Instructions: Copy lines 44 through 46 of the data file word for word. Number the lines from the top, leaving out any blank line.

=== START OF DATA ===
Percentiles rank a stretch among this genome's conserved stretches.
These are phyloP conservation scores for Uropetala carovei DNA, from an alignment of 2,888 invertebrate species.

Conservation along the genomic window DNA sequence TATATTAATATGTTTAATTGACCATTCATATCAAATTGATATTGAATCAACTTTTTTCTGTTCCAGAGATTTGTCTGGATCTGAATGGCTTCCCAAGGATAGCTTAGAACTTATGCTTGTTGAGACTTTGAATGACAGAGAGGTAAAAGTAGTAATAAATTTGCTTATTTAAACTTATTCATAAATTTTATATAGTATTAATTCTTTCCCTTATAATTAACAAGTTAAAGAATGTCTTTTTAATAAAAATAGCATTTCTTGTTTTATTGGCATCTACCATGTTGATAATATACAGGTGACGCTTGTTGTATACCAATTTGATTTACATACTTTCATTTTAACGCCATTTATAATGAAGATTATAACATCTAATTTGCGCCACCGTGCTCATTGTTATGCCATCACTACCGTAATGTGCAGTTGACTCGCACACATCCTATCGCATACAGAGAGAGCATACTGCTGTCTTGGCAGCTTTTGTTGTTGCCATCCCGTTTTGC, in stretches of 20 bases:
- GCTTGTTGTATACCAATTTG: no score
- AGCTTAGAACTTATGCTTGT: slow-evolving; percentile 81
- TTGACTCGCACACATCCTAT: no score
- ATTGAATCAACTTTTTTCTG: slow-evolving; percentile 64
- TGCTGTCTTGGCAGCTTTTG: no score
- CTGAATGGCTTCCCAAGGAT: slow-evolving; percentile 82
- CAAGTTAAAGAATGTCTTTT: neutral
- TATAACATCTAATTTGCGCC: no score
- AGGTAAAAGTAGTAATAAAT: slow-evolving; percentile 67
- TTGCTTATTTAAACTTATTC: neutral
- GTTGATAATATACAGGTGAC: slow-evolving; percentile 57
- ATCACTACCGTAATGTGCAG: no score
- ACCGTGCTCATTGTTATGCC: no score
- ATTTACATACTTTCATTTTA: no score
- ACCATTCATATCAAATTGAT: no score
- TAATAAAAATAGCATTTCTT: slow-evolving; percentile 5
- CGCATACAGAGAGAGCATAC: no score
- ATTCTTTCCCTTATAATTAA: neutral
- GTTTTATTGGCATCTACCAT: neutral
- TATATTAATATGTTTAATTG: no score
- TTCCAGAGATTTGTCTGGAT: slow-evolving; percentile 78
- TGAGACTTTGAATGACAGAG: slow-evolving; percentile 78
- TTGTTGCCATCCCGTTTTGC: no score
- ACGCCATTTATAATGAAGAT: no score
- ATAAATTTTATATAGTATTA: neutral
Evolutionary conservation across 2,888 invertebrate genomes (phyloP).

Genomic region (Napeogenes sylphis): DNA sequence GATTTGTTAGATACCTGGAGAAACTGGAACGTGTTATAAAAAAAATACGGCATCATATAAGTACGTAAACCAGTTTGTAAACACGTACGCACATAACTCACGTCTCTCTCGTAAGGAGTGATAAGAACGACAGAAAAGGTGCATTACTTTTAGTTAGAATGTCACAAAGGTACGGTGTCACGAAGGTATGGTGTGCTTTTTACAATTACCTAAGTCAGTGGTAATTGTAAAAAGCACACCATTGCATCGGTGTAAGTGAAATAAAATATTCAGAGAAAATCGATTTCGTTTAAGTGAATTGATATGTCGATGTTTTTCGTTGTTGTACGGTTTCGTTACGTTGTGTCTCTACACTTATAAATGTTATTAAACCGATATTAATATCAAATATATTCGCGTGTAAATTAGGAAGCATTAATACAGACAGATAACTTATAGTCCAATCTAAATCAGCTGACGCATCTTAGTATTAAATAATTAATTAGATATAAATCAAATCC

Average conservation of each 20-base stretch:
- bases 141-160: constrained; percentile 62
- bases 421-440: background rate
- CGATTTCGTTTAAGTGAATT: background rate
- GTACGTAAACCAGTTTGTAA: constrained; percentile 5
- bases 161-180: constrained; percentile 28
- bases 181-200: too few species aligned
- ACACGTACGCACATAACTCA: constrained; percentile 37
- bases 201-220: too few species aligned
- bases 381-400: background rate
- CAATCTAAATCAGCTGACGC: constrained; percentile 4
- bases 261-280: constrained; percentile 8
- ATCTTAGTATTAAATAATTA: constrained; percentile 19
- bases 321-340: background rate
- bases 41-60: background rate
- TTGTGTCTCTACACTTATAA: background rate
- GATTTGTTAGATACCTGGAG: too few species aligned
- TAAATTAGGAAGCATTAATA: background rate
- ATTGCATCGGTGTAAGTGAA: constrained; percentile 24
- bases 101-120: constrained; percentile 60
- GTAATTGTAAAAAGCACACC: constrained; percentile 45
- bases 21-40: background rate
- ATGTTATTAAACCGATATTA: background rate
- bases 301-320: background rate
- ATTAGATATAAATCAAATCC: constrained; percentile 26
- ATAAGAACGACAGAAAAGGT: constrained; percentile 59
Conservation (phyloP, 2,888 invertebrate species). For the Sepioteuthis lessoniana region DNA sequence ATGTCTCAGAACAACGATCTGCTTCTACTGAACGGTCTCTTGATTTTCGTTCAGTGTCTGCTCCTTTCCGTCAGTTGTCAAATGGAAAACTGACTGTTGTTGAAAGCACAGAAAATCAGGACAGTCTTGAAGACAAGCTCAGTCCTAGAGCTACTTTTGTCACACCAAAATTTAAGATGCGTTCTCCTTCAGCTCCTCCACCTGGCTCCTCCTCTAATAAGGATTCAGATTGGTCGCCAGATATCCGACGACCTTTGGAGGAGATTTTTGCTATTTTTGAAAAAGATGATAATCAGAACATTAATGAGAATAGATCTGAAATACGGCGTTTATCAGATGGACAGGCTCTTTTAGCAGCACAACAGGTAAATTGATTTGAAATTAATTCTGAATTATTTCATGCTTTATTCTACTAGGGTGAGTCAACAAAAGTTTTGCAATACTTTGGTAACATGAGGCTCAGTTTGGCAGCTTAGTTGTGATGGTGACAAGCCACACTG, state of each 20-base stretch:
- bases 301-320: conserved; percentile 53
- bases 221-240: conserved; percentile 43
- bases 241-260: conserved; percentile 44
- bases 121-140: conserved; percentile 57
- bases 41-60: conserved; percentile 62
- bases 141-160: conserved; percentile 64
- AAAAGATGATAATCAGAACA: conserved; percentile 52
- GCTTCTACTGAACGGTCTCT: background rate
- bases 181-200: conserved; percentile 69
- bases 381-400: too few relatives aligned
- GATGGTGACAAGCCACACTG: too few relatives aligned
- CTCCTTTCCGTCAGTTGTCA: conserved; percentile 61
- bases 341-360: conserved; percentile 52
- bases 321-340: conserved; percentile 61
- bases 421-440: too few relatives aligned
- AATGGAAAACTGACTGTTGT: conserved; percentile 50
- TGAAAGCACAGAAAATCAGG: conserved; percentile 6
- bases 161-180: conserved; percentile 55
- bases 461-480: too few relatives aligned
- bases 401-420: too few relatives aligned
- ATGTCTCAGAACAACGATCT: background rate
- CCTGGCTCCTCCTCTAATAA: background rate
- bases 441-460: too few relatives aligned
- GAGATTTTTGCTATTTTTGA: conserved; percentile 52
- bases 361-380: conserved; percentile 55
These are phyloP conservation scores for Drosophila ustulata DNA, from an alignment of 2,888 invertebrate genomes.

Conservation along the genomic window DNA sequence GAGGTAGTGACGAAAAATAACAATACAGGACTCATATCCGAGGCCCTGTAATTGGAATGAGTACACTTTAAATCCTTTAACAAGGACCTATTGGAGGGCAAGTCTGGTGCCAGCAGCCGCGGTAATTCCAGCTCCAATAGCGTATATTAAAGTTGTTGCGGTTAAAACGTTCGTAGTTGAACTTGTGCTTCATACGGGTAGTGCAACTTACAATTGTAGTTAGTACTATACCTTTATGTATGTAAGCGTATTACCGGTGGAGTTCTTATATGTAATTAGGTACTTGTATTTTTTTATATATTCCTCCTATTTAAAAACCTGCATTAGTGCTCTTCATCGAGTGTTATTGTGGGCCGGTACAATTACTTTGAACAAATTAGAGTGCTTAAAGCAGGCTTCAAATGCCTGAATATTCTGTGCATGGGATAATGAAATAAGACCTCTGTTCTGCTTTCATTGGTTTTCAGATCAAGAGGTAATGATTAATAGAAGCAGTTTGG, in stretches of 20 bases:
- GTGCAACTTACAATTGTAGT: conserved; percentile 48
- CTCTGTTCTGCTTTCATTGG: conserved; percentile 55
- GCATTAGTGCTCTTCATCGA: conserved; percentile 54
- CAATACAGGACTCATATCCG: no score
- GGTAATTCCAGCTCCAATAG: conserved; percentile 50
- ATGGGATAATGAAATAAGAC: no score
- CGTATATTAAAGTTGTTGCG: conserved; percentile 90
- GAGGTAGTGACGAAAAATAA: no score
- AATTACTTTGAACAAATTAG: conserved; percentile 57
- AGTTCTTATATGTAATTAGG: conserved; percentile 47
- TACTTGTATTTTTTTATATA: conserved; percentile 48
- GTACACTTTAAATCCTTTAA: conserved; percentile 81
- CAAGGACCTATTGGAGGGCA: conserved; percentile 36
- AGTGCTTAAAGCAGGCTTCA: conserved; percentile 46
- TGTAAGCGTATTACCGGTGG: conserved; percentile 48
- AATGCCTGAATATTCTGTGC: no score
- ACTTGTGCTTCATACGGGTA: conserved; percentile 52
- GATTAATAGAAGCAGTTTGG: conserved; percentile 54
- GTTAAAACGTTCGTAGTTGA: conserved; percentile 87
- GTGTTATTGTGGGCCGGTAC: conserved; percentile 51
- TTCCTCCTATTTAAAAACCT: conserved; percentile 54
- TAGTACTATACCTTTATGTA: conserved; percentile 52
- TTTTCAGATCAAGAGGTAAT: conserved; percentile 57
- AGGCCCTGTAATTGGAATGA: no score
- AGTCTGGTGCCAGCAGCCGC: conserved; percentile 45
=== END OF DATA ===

- bases 321-340: background rate
- bases 41-60: background rate
- TTGTGTCTCTACACTTATAA: background rate